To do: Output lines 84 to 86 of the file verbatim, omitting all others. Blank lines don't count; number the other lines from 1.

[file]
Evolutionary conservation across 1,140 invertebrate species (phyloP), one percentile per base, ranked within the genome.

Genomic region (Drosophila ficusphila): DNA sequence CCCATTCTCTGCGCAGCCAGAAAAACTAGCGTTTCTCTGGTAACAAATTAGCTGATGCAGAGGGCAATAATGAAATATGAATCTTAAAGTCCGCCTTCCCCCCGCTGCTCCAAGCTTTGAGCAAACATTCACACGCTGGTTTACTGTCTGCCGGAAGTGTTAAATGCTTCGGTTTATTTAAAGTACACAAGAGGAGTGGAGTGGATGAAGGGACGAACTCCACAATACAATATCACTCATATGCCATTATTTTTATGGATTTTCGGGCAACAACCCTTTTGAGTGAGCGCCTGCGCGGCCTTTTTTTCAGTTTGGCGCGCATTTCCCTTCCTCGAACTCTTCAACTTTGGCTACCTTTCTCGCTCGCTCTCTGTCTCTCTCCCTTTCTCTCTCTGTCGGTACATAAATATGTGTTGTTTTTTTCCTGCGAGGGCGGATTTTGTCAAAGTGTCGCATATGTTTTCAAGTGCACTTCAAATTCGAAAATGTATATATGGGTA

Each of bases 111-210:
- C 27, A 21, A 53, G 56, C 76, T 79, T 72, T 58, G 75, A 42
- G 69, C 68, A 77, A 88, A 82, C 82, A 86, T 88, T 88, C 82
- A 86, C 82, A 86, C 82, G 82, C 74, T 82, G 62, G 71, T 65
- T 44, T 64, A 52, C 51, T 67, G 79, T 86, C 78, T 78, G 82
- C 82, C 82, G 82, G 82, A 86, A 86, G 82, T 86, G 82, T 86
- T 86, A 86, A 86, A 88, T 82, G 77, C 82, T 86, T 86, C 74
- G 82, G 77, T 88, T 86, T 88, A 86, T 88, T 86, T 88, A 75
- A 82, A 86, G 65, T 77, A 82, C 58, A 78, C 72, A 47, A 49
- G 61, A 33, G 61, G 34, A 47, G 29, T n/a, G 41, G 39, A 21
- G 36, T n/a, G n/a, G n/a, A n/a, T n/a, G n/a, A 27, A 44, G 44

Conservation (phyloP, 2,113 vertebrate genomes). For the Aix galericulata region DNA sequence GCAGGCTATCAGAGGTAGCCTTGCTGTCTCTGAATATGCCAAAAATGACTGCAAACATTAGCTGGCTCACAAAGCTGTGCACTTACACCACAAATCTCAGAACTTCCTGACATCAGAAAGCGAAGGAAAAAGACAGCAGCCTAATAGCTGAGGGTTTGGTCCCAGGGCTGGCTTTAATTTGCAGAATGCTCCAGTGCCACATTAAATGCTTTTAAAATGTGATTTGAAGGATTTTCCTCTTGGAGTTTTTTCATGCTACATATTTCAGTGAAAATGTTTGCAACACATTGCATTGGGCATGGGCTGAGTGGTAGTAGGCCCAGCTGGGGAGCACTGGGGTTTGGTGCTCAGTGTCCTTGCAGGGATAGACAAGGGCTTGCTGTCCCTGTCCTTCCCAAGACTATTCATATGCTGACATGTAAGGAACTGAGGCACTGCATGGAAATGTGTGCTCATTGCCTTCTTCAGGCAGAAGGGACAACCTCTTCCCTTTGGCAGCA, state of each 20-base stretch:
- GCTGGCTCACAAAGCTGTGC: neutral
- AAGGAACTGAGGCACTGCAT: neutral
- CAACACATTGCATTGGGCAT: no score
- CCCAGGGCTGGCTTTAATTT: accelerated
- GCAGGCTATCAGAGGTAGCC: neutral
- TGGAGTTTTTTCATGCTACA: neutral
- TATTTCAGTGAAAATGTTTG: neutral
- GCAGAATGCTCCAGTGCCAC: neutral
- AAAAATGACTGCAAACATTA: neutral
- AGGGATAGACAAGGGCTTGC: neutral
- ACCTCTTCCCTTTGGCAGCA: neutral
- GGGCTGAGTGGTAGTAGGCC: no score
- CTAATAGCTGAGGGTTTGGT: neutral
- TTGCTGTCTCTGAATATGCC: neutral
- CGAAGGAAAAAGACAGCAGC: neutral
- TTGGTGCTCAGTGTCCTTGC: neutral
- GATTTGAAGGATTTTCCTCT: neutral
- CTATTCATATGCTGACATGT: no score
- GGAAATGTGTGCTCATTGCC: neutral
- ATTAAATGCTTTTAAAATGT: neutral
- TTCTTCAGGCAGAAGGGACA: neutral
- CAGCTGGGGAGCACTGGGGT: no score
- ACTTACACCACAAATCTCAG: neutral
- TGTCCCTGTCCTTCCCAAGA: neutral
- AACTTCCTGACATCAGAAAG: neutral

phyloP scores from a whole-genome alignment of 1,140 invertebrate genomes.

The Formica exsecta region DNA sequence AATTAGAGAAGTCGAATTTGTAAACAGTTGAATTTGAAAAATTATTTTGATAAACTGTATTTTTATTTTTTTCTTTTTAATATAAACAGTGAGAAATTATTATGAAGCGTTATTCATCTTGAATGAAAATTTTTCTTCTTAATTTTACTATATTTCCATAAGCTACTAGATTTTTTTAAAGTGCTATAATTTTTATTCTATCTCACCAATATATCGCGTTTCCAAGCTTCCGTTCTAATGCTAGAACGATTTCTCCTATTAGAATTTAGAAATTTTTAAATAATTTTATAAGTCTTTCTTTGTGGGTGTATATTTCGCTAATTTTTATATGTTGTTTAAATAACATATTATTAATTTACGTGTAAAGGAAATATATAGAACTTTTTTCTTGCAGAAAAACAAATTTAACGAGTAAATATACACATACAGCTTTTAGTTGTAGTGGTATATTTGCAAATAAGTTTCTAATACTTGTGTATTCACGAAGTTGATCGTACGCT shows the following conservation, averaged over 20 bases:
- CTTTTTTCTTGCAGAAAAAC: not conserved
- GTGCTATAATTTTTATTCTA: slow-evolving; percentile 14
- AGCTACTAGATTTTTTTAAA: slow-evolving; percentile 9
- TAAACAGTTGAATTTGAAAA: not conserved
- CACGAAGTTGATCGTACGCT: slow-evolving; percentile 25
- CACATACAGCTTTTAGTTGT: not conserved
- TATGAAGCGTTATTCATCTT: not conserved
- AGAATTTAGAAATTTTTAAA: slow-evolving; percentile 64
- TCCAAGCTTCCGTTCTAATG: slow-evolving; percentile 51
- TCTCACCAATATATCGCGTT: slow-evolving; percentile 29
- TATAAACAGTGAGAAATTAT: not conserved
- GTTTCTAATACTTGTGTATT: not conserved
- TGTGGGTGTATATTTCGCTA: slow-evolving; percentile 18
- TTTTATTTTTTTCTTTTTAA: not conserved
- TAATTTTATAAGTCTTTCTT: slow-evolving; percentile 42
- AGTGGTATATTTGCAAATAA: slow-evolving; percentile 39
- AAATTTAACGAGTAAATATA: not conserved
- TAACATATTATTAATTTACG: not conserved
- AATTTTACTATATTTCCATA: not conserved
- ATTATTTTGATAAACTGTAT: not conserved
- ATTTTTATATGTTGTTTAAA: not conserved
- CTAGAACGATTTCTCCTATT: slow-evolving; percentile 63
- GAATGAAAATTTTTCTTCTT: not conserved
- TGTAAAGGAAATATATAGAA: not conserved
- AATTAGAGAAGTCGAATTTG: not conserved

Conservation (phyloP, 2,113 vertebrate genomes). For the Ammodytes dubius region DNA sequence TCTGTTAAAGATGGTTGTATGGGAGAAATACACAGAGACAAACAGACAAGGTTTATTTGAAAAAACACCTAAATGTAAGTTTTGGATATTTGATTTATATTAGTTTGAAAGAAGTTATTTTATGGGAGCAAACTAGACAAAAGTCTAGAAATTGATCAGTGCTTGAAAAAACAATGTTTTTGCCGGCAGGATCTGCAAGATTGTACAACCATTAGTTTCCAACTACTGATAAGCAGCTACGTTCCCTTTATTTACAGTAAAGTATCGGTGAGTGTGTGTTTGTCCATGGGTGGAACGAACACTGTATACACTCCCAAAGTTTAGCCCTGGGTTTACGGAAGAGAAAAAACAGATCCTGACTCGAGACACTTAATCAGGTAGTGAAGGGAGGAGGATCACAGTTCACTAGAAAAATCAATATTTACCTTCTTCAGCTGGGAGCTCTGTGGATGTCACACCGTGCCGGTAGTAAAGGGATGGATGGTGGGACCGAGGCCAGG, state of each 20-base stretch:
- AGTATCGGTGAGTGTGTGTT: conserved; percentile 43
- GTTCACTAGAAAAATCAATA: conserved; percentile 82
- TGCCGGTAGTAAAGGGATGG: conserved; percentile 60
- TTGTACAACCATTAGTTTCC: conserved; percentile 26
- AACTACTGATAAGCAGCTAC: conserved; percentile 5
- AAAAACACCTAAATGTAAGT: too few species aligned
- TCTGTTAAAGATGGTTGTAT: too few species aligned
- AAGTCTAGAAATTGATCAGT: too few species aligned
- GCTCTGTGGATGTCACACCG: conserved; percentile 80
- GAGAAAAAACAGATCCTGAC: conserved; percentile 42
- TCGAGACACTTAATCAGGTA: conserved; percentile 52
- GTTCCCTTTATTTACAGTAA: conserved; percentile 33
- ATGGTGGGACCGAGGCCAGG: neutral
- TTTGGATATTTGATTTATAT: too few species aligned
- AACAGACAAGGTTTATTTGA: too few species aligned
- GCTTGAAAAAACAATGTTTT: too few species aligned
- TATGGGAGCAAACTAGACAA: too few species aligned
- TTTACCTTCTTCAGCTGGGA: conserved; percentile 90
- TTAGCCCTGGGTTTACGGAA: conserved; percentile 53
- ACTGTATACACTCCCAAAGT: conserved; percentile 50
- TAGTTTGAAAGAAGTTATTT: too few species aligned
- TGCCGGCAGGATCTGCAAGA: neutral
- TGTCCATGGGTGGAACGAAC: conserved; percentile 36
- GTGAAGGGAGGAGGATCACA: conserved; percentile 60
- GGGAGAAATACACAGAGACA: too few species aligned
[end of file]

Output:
- TATGGGAGCAAACTAGACAA: too few species aligned
- TTTACCTTCTTCAGCTGGGA: conserved; percentile 90
- TTAGCCCTGGGTTTACGGAA: conserved; percentile 53